Institutionalized Racism: Tracking AP Classes at Central

Annually, the Social Justice class presents a project that they find extremely relevant to the students and staff at Central. This year the project was on Institutionalized Racism. Our project focused on tracking in classes, and racial disparities in clubs, sports, etc. A somewhat sensitive topic, we all felt like it was something that we are very passionate about in relation to the current events happening today in the United States, as well as issues we saw happening at Central.

For some background, Institutionalized Racism is that which, covertly or overtly, resides in the policies, procedures, operations and culture of public or private institutions- reinforcing individual prejudices and being reinforced by them in turn.

As a member of this class I am incredibly proud and excited to share our project, something I believe is long overdue.


What Social Justice means to us:


Our class has identified that Social Justice is a movement that strives to understand how identity impact individuals, how intersectionality plays a role in defining experiences, and how we can be upstanders when we witness or experience injustice in our community. Through our studies we have become more aware of how society has normalized injustice, and we are learning how to take a stand against this injustice.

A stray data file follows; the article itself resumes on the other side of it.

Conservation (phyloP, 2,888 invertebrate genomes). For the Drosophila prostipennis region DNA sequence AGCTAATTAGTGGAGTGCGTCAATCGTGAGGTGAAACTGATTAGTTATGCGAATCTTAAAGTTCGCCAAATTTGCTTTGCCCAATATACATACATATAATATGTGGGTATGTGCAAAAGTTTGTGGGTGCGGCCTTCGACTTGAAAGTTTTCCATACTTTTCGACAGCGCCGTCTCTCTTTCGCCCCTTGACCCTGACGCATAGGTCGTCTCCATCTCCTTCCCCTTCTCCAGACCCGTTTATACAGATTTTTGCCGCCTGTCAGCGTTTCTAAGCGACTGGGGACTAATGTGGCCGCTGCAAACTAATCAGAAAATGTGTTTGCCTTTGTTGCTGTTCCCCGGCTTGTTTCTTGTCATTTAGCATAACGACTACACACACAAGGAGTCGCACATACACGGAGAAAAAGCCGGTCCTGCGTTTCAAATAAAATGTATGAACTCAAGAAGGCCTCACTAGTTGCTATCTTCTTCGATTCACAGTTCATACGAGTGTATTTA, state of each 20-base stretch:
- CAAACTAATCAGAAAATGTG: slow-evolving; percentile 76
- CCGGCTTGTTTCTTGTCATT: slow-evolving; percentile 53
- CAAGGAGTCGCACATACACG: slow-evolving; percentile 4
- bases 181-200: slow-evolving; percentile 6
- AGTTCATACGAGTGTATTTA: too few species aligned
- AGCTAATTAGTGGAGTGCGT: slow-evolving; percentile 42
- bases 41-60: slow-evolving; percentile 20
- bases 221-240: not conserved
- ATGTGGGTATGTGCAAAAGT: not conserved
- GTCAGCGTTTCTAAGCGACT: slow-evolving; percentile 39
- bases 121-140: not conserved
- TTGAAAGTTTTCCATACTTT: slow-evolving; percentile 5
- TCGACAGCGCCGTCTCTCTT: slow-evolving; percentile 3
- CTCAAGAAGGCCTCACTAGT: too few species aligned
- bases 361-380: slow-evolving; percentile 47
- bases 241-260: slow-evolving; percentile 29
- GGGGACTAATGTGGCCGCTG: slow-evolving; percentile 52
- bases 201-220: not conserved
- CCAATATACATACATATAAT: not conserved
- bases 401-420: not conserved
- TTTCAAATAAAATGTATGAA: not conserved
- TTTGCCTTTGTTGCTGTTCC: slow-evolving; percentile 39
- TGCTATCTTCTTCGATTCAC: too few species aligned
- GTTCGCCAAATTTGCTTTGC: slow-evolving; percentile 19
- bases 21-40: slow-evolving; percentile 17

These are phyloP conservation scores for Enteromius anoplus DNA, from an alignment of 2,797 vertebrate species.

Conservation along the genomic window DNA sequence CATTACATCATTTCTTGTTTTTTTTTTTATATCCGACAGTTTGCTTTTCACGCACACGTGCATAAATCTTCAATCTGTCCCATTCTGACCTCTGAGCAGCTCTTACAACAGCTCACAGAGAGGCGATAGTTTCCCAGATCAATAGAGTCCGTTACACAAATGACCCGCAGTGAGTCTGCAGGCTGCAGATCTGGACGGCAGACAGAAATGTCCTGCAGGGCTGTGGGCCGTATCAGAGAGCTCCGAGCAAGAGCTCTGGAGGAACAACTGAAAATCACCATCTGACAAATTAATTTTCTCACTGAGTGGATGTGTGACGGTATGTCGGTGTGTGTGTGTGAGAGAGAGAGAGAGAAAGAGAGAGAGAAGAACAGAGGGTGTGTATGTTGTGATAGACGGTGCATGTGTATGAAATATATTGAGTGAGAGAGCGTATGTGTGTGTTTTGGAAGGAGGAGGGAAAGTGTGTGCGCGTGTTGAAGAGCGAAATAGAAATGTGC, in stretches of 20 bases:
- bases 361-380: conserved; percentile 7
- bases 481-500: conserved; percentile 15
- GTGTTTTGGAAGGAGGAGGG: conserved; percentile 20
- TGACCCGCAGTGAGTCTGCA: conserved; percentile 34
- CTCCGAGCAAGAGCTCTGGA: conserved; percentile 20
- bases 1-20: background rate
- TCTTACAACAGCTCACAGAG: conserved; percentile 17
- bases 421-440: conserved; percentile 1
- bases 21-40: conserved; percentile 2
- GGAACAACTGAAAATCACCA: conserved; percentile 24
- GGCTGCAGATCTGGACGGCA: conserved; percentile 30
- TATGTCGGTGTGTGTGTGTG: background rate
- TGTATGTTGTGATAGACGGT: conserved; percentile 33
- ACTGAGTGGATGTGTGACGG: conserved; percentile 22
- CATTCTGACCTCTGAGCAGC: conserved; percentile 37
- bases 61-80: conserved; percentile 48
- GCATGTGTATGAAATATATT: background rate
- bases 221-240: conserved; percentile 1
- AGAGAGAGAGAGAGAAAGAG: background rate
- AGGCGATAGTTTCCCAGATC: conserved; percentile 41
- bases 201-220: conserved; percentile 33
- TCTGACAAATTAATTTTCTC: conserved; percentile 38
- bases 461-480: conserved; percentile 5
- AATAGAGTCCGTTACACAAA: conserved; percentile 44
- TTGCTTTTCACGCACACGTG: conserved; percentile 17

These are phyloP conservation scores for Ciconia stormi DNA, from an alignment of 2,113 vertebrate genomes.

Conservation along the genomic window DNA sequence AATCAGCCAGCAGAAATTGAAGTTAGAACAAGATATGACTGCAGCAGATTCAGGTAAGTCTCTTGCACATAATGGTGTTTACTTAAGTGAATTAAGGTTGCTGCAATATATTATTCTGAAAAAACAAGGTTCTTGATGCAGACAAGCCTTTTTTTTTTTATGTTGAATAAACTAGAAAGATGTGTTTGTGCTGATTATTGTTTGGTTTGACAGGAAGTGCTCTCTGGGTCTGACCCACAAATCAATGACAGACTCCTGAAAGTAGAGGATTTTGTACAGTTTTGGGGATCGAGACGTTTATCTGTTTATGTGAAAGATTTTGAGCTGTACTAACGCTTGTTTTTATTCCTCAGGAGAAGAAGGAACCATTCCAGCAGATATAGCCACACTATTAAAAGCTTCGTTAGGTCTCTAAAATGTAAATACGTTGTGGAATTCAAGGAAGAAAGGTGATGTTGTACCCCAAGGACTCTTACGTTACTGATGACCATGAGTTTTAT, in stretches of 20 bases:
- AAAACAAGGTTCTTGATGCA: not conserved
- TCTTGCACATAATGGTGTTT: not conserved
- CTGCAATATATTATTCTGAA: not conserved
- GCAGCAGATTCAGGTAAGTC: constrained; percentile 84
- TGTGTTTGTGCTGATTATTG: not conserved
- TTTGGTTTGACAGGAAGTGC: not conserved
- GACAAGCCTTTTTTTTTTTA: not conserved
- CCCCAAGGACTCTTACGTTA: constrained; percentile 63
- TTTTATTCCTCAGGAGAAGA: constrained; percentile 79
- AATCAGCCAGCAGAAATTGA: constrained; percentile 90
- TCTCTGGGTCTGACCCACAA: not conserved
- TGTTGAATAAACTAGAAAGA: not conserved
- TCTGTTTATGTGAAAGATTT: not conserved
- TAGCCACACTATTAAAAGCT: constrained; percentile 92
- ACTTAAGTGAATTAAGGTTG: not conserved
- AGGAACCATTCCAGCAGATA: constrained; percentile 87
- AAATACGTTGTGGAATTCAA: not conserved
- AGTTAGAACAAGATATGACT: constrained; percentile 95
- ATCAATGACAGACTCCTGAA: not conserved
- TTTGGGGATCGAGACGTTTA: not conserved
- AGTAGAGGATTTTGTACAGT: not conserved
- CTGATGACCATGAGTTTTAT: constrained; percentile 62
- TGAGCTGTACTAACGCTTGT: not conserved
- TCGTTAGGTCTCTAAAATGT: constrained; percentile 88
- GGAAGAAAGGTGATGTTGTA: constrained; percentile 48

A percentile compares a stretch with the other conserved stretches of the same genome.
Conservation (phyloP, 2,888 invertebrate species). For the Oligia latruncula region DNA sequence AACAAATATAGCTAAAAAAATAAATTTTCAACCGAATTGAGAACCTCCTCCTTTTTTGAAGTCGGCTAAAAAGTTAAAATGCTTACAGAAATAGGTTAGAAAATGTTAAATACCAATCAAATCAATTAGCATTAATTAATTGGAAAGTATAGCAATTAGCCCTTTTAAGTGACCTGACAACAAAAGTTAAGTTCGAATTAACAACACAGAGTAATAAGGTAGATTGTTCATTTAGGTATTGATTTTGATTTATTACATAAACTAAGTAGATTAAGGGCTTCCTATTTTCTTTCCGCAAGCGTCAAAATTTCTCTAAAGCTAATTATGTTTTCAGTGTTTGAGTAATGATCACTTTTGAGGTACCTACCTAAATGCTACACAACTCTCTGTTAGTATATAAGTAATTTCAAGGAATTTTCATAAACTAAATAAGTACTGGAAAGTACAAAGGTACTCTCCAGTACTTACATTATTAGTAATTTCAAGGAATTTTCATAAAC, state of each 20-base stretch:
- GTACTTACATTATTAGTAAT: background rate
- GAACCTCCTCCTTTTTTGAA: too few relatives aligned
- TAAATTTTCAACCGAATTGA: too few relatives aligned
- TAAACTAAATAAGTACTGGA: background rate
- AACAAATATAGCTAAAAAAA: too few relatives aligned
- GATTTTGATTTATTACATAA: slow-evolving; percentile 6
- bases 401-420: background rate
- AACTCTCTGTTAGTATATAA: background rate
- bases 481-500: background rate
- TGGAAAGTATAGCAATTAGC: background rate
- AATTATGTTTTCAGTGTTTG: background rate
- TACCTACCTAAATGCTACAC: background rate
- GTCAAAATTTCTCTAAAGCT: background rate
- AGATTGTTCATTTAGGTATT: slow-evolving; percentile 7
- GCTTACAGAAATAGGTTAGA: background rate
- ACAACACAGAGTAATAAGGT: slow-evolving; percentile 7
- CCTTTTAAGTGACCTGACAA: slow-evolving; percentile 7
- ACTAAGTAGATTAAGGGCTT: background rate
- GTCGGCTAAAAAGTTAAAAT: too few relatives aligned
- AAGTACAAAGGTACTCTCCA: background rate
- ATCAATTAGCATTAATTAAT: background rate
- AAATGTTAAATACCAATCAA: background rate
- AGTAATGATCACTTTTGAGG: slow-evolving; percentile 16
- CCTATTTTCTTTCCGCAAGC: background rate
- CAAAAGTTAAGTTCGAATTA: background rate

Tracking in classes has been a huge problem, not only in high school but even in elementary school. Our class interviewed faculty and students about their experiences at Central in regard to race in order to gain insight on the effects of Institutionalized Racism at our school. We had many interesting responses from a wide range of different people.

   “We are trying to put bandaids on big gaping wounds. The minority students not taking AP classes are results of them not taking the honors classes before it. They are discouraged from elementary school if they don’t make the honors programs” -White Male Teacher  

It’s apparent that this issue has started a while back, even with programs like the gifted program, which was showing kids from a young age that they are either in the “smart group” or the “regular group”.